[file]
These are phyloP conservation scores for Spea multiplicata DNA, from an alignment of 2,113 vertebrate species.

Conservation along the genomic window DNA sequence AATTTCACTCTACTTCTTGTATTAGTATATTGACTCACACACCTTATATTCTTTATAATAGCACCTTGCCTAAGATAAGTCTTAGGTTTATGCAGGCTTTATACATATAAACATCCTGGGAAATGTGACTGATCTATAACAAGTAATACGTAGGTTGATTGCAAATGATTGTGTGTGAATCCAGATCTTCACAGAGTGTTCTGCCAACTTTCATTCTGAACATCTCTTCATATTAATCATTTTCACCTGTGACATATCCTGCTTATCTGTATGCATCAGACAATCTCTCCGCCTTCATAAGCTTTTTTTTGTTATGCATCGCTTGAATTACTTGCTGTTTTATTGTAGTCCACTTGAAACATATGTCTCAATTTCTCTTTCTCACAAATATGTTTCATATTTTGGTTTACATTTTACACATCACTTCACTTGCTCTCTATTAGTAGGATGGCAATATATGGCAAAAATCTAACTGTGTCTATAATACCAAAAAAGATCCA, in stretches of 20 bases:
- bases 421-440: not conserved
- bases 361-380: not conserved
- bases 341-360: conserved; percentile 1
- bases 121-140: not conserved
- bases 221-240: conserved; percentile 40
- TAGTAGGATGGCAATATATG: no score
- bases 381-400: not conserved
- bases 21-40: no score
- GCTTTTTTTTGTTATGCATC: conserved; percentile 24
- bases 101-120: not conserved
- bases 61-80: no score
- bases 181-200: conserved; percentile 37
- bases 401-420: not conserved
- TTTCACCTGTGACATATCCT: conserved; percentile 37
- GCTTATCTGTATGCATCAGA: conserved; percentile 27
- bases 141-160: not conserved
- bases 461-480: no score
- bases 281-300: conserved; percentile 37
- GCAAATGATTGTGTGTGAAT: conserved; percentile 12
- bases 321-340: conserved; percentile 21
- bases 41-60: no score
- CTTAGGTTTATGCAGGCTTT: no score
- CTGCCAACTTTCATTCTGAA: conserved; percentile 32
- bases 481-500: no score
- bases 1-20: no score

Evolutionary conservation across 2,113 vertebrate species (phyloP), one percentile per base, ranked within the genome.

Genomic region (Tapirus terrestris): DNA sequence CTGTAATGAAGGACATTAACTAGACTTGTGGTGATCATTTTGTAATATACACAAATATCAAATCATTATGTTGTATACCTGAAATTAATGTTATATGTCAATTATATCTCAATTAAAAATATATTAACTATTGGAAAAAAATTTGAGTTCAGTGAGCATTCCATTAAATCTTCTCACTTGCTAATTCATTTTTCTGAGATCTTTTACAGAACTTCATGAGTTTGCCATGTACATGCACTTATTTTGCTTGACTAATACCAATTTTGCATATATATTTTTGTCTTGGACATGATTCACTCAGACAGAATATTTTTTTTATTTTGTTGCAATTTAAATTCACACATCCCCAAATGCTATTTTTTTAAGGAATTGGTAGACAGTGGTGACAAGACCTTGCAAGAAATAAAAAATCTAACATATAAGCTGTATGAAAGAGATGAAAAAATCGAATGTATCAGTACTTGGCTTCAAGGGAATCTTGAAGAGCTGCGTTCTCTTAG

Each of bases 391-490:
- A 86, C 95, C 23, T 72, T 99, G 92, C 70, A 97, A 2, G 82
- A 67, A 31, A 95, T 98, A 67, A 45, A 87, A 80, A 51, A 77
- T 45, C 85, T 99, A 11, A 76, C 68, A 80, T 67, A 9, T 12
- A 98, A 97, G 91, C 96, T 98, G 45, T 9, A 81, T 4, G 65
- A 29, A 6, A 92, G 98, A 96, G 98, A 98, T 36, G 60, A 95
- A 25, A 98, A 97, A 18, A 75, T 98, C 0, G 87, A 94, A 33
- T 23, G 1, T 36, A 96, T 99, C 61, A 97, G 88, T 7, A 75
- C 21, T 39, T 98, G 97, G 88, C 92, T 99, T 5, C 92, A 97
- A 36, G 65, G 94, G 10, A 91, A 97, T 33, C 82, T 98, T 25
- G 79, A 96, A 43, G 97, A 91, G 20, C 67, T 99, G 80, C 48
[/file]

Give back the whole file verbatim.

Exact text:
These are phyloP conservation scores for Spea multiplicata DNA, from an alignment of 2,113 vertebrate species.

Conservation along the genomic window DNA sequence AATTTCACTCTACTTCTTGTATTAGTATATTGACTCACACACCTTATATTCTTTATAATAGCACCTTGCCTAAGATAAGTCTTAGGTTTATGCAGGCTTTATACATATAAACATCCTGGGAAATGTGACTGATCTATAACAAGTAATACGTAGGTTGATTGCAAATGATTGTGTGTGAATCCAGATCTTCACAGAGTGTTCTGCCAACTTTCATTCTGAACATCTCTTCATATTAATCATTTTCACCTGTGACATATCCTGCTTATCTGTATGCATCAGACAATCTCTCCGCCTTCATAAGCTTTTTTTTGTTATGCATCGCTTGAATTACTTGCTGTTTTATTGTAGTCCACTTGAAACATATGTCTCAATTTCTCTTTCTCACAAATATGTTTCATATTTTGGTTTACATTTTACACATCACTTCACTTGCTCTCTATTAGTAGGATGGCAATATATGGCAAAAATCTAACTGTGTCTATAATACCAAAAAAGATCCA, in stretches of 20 bases:
- bases 421-440: not conserved
- bases 361-380: not conserved
- bases 341-360: conserved; percentile 1
- bases 121-140: not conserved
- bases 221-240: conserved; percentile 40
- TAGTAGGATGGCAATATATG: no score
- bases 381-400: not conserved
- bases 21-40: no score
- GCTTTTTTTTGTTATGCATC: conserved; percentile 24
- bases 101-120: not conserved
- bases 61-80: no score
- bases 181-200: conserved; percentile 37
- bases 401-420: not conserved
- TTTCACCTGTGACATATCCT: conserved; percentile 37
- GCTTATCTGTATGCATCAGA: conserved; percentile 27
- bases 141-160: not conserved
- bases 461-480: no score
- bases 281-300: conserved; percentile 37
- GCAAATGATTGTGTGTGAAT: conserved; percentile 12
- bases 321-340: conserved; percentile 21
- bases 41-60: no score
- CTTAGGTTTATGCAGGCTTT: no score
- CTGCCAACTTTCATTCTGAA: conserved; percentile 32
- bases 481-500: no score
- bases 1-20: no score

Evolutionary conservation across 2,113 vertebrate species (phyloP), one percentile per base, ranked within the genome.

Genomic region (Tapirus terrestris): DNA sequence CTGTAATGAAGGACATTAACTAGACTTGTGGTGATCATTTTGTAATATACACAAATATCAAATCATTATGTTGTATACCTGAAATTAATGTTATATGTCAATTATATCTCAATTAAAAATATATTAACTATTGGAAAAAAATTTGAGTTCAGTGAGCATTCCATTAAATCTTCTCACTTGCTAATTCATTTTTCTGAGATCTTTTACAGAACTTCATGAGTTTGCCATGTACATGCACTTATTTTGCTTGACTAATACCAATTTTGCATATATATTTTTGTCTTGGACATGATTCACTCAGACAGAATATTTTTTTTATTTTGTTGCAATTTAAATTCACACATCCCCAAATGCTATTTTTTTAAGGAATTGGTAGACAGTGGTGACAAGACCTTGCAAGAAATAAAAAATCTAACATATAAGCTGTATGAAAGAGATGAAAAAATCGAATGTATCAGTACTTGGCTTCAAGGGAATCTTGAAGAGCTGCGTTCTCTTAG

Each of bases 391-490:
- A 86, C 95, C 23, T 72, T 99, G 92, C 70, A 97, A 2, G 82
- A 67, A 31, A 95, T 98, A 67, A 45, A 87, A 80, A 51, A 77
- T 45, C 85, T 99, A 11, A 76, C 68, A 80, T 67, A 9, T 12
- A 98, A 97, G 91, C 96, T 98, G 45, T 9, A 81, T 4, G 65
- A 29, A 6, A 92, G 98, A 96, G 98, A 98, T 36, G 60, A 95
- A 25, A 98, A 97, A 18, A 75, T 98, C 0, G 87, A 94, A 33
- T 23, G 1, T 36, A 96, T 99, C 61, A 97, G 88, T 7, A 75
- C 21, T 39, T 98, G 97, G 88, C 92, T 99, T 5, C 92, A 97
- A 36, G 65, G 94, G 10, A 91, A 97, T 33, C 82, T 98, T 25
- G 79, A 96, A 43, G 97, A 91, G 20, C 67, T 99, G 80, C 48